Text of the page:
The Kohn Foundation

The Kohn Foundation

Bahamian Animal Rescue Committee




History of the Bahamian Animal Rescue Committee:

The Bahamian Animal Rescue Committee (B.A.R.C.) was formed in April, 2005 to assist the Humane Society of Grand Bahama in their ongoing efforts in West End concerning animal population control, spay and neuter programs, and disease mitigation.  The situation with wild dogs and cats has worsened since the hurricanes devastated the village in 2004.  There are many more puppies and kittens in the village, resulting in a large homeless population.

The majority of the dogs are of mixed breed, named “Potcakes” (which is a recognized BREED in the Bahamas) after the popular peas and rice dish that sticks to the bottom of the pot.  The leftover peas and rice is often fed to the dogs; hence the name they have been given.  These dogs are extremely intelligent and easily-trained, and they make the most grateful and loyal companions.

The facts concerning the adoption rates of dogs and cats are very discouraging.  About 100-200 dogs are collected each month, with only 5-10% adopted.  Sadly, the Humane Society of Grand Bahama is NOT a "no-kill" shelter, so the survival of even healthy animals is minimal.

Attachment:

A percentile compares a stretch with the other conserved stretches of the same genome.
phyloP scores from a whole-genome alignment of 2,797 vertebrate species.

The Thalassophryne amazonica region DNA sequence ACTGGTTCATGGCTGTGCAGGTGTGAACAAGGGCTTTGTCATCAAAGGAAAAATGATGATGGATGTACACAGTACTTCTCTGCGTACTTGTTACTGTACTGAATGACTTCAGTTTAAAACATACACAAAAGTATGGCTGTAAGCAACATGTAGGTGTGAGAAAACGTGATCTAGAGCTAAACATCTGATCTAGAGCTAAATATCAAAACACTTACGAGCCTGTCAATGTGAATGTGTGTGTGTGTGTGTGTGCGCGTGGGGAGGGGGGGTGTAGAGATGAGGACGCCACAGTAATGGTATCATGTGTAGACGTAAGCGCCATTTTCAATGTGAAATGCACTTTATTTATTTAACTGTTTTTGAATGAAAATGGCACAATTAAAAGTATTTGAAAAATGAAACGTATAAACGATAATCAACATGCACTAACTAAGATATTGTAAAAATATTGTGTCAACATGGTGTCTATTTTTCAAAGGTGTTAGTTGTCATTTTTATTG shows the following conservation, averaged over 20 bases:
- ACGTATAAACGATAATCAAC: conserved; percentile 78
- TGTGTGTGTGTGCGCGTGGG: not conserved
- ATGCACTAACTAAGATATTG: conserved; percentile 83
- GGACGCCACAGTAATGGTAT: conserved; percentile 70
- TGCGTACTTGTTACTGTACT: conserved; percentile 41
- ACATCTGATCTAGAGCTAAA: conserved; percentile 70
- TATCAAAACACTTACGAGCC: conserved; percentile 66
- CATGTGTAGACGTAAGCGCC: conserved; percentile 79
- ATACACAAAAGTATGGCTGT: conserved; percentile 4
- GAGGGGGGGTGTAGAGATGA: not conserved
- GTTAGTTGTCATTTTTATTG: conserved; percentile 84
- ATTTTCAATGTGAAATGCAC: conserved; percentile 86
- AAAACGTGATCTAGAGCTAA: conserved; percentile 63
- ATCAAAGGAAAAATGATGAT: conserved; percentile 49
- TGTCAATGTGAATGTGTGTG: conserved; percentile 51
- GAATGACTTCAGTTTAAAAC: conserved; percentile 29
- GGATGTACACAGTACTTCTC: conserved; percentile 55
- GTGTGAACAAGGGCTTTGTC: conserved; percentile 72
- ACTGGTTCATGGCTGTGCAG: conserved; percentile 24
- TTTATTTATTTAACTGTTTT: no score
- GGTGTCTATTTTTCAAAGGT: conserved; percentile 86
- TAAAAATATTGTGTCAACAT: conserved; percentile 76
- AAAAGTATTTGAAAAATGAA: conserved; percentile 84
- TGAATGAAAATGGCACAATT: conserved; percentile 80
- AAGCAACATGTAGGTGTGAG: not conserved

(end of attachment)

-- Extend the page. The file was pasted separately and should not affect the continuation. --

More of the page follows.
Thanks to several generous supporters, the HSGB moved into a brand new facility in June 2008. The new shelter is situated on 2.5 acres, with 88 indoor dog kennels, 24 outside pens, and 2 cat rooms, plus ample exercise fields for the dogs. The buildings are built to code and beyond to ensure safety during any hurricanes. There is also a small surgery suite, an exam room, a proper lobby, laundry room, and separate food room. Gone are the days when two tiny rooms encompassed all of those things! Unfortunately, with the downturn in the economy in 2008, the number of animals coming into the shelter have increased. In 2010, 1647 dogs and cats were taken in by HSGB.

The new facility has also meant a substantial increase in operating costs. Necessities such as electricity, water and staffing have increased dramatically. The local adoption rate has increased, slightly, to a mere 15% of total intake. Donations and fundraising proceeds have decreased as a result of the depressed economy.

A shelter veterinarian, whose salary is being funded by a private individual for the first two years, came on board in February 2011. This will enable the HSGB to perform almost triple the current number of spays and neuters previously done in a years time, in addition to providing better medical care for shelter animals, and ultimately bringing in more revenue for the shelter.

The adoption fees for pets of the Humane Society of Grand Bahamas are only $75.00 for dogs and $50.00 for cats.  These fees include one vaccination, basic deworming, and sterilization.  The cost of the health certificate ($10.00 required by U.S. Customs) and rabies vaccination for animals older than 3 months ($15.00 - not required in the Bahamas) is added for U.S. adopters.



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